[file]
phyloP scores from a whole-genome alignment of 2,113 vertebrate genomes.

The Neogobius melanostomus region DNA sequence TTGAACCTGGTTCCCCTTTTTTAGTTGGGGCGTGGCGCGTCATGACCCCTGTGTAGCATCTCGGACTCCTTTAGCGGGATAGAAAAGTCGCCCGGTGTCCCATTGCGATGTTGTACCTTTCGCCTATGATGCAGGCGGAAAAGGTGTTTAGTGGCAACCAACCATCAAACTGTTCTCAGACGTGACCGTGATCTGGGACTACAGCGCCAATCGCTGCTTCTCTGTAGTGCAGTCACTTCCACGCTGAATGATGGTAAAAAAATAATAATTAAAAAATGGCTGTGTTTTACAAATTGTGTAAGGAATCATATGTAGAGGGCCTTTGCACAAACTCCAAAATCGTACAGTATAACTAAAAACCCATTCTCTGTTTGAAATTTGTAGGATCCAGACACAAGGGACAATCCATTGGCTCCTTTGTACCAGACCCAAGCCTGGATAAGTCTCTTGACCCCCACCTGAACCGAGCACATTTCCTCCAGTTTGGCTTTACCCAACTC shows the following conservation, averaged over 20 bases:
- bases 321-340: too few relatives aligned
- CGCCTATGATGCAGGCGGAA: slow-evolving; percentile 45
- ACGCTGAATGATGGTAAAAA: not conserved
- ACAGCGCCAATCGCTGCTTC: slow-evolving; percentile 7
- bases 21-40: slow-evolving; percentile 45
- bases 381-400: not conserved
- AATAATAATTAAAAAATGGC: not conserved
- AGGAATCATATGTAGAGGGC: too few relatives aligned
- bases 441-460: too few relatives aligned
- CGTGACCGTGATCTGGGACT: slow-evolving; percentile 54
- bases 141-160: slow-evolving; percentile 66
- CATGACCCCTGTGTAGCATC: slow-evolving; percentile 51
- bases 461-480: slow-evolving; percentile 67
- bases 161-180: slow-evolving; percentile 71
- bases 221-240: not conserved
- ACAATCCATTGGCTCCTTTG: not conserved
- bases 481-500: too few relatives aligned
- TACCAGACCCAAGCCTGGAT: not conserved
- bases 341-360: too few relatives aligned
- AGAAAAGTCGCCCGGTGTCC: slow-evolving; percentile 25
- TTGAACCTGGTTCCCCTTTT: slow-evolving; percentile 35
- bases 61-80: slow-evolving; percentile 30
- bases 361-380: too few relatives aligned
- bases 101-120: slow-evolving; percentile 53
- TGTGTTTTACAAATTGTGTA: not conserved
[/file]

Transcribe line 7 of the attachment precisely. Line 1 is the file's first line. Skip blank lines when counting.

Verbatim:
- bases 21-40: slow-evolving; percentile 45